Monthly Archives: March 2016

Re-establishing trust must precede primary care reform in Ontario

Last week was yet another banner week in the relationship between the Ontario government and Ontario’s doctors. Health Minister Eric Hoskins announced to every media outlet that “Unpredictable and frankly out of control billing by some doctors is a problem”. Predictably, physicians responded angrily, frustrated by the latest dishonest PR attack by the government on the profession.

Most concerning in all of this is the progressing erosion of trust that physicians have in the provincial government. Every sound bite of intentional misinformation over the past year has chipped away another piece of that relationship. Rather than view the government as a partner in building up our health system in an evidence-based manner, most Ontario physicians now view every new policy or statement from the Ministry of Health with overwhelming cynicism.

Why is this important? Why should the government care what physicians think or how they feel?

First, this should be a concern for humane reasons. A workforce that feels lied to, underappreciated, and ignored, will be a workforce that is very prone to burnout. Read this recent article from ethicist Art Caplan about physician burnout being a public health crisis, and see if you can see any parallels to the current situation with Ontario physicians. It may surprise the government, but to most physicians, their frustration with the government ceased to be solely about compensation a long time ago.

The second reason that the government needs to re-establish trust with physicians is a practical one.

Progressive Conservative health critic Jeff Yurek stated last week “The government is set to redesign the health care system, the biggest redesign in over 50 years, and they don’t have the doctors on side.”

Truer words have never been spoken. The magnitude of what is being planned is enormous. Completely transforming the way primary care is delivered in the province. Downloading responsibility to LHINs, and asking them to work with local health care providers to optimize access, establish local accountability measures, and provide local solutions.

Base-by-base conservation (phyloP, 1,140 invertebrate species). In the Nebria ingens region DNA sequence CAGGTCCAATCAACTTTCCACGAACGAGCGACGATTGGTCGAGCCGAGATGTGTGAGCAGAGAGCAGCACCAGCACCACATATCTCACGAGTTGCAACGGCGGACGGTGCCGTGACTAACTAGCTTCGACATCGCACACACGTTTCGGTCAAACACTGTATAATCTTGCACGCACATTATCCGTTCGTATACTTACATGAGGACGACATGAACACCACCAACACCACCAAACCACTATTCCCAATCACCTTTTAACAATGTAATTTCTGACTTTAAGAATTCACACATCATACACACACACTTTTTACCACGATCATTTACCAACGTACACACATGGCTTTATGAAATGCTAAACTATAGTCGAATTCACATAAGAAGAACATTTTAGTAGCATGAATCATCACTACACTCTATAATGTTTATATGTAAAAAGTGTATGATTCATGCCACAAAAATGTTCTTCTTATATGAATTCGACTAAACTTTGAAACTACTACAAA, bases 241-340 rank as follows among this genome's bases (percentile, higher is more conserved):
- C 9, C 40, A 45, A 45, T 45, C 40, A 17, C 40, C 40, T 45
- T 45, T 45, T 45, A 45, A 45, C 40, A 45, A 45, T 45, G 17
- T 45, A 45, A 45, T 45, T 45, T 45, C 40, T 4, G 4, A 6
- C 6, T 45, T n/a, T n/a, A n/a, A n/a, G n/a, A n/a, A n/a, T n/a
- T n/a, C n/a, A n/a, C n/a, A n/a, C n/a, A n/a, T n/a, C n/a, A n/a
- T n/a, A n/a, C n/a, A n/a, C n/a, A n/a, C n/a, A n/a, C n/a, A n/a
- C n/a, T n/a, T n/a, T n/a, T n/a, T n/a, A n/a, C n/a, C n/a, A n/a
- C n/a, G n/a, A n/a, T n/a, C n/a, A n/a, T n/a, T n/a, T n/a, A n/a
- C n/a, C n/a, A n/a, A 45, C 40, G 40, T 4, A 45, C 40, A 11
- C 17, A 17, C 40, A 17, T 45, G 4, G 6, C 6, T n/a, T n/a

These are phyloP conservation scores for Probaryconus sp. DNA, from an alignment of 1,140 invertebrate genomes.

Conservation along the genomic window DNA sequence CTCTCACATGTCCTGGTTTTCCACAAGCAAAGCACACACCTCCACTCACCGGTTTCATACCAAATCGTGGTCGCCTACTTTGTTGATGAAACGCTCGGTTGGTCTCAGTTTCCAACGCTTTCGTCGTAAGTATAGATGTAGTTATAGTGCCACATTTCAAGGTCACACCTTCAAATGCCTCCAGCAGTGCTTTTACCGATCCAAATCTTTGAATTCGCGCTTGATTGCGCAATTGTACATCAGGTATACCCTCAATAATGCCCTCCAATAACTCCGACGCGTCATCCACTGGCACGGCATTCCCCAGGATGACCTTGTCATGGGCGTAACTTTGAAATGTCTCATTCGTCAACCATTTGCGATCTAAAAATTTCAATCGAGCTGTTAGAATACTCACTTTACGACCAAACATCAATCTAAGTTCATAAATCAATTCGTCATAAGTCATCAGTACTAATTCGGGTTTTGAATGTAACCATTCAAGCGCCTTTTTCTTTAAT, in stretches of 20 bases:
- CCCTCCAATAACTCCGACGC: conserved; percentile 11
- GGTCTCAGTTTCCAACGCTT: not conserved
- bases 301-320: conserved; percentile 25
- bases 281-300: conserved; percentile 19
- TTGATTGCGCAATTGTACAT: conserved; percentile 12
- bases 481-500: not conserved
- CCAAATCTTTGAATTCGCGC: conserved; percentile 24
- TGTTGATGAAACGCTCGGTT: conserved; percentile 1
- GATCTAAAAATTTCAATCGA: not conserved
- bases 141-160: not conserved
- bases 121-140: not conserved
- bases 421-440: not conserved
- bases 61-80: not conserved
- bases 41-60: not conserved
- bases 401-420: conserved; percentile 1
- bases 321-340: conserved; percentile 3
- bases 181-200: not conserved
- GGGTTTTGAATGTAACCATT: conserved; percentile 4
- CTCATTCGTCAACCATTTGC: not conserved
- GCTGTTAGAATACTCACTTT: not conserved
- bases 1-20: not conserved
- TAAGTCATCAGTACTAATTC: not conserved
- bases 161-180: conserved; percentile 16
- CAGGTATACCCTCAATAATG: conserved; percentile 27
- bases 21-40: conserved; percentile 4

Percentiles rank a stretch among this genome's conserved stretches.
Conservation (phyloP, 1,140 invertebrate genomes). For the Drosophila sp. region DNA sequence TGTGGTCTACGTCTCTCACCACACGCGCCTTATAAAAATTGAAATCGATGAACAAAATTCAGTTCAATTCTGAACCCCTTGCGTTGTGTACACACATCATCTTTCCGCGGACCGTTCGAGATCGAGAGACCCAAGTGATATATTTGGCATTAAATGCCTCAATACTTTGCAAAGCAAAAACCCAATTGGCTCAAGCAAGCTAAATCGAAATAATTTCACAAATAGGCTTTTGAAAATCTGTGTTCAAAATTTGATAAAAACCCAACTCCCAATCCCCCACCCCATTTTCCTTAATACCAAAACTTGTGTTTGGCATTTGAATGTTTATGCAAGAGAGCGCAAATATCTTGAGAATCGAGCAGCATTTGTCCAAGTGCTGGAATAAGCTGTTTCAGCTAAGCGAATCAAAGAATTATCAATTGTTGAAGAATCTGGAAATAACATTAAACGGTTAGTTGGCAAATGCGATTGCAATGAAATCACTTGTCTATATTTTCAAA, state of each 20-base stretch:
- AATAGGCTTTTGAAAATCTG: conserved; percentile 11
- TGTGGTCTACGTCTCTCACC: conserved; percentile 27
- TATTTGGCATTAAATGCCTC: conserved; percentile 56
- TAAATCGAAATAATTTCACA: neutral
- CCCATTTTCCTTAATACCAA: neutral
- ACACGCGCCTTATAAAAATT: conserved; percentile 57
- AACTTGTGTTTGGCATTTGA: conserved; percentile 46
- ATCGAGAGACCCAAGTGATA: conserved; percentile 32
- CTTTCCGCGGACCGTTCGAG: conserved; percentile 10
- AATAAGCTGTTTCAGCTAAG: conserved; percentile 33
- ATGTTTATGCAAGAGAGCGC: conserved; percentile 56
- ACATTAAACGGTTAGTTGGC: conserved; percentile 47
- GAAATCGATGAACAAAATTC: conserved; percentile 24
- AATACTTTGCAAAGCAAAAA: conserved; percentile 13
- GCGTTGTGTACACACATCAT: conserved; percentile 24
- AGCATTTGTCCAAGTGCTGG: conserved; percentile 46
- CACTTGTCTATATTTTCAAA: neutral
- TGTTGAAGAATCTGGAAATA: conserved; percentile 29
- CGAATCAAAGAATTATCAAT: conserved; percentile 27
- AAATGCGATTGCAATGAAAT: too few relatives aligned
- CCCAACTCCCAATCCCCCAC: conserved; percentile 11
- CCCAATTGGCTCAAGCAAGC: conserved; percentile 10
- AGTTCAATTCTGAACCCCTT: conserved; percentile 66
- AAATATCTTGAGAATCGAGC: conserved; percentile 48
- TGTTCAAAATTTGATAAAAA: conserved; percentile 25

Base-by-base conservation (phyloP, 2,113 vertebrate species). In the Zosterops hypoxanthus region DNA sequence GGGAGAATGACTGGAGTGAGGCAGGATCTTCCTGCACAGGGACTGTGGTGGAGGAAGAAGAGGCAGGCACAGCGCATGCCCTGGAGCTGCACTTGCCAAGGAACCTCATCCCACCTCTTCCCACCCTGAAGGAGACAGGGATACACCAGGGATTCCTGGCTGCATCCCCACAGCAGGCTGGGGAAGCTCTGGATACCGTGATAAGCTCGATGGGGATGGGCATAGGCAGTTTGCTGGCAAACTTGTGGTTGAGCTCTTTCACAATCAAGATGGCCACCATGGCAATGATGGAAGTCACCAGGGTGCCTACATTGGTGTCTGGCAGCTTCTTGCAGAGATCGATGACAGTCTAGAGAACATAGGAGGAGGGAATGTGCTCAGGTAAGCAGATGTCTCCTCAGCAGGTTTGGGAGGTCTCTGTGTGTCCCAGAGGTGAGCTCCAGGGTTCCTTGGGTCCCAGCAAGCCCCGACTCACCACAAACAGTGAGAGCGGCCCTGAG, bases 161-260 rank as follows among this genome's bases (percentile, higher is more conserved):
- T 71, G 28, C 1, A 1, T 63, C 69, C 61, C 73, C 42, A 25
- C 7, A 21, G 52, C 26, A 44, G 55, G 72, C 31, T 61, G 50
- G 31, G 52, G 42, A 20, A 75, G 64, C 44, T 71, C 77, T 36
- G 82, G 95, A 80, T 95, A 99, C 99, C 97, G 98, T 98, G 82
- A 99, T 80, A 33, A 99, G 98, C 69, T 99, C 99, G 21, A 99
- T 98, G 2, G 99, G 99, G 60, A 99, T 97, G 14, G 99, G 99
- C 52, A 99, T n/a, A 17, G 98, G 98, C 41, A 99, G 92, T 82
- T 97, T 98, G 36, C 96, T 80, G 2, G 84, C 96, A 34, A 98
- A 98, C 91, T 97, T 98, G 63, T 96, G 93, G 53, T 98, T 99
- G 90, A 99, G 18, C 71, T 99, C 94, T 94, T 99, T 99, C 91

With one major problem. It is difficult to move forward with any meaningful changes without overwhelming physician buy-in. Physicians, the one group in health care that has a birds-eye view of the entire system, with a strong connection to both stewardship and patient care, and with the potential to successfully steer these projects in the right direction, feel alienated by the governing powers.

To the LHINs’ credit (and mine in particular, the South West LHIN), they have made attempts to engage with physicians, but without a strong message and feeling of trust from the upper echelons of the Ministry of Health, rank-and-file physicians will not be willing adopters of any new system.

As an example, I wrote an article last week that called for a program that mandates that any billing specialist must register with the LHIN or LHINs in which they see their patients. Simple enough, I thought, and some LHINs already had similar plans in the works. But the most common feedback I received from physicians was “Great idea, but we don’t trust the LHINs to do this.”

Let that sink in. Physicians trust the Ministry and the LHINs so little that they don’t even feel comfortable with them maintaining a simple list, one that would likely help them in practice. And somehow this relationship will magically improve enough for physicians to become eager partners in this transformation?

The Ministry needs to begin the healing process, if for no other reason than to make it easier for the LHINs to do their job of engaging physicians. This likely involves coming to a amicable solution on compensation (I still have faith this is possible), and more importantly, stopping the anti-physician rhetoric coming out of Queen’s Park. Physicians feel defeated as it is, and don’t need a monthly reminder of the disdain that the government seems to have for them.

I truly hope that the government takes some of this to heart, as I don’t see a smooth path forward for primary care reform given the current distrustful climate. Something needs to change in this relationship, and it needs to change soon.

 

Advertisements

Who are the doctors in your neighbourhood?

Patient X comes in with Issue Y, and requires a referral to a specialist. But who to refer to?

I think most Canadian patients would be surprised to learn that there are no standardized databases/lists/processes for accessing specialists in a most regions. Our referral patterns are essentially dependent on a combination of specialists we know personally, specialists who have seen our other patients, or specialists we have heard of through word of mouth. I have been working in my community for a decade, and I still come across specialist names that have been apparently working in our community for many years, and I wasn’t aware of them. It’s an insanely inefficient process, and has a negative impact on patient care as their care is entirely dependent on how familiar their physician is with local human resources. I know that there are exceptions to this, as some local specialty groups do provide physician listings, but these are very infrequent, and often only include hospital-based physicians.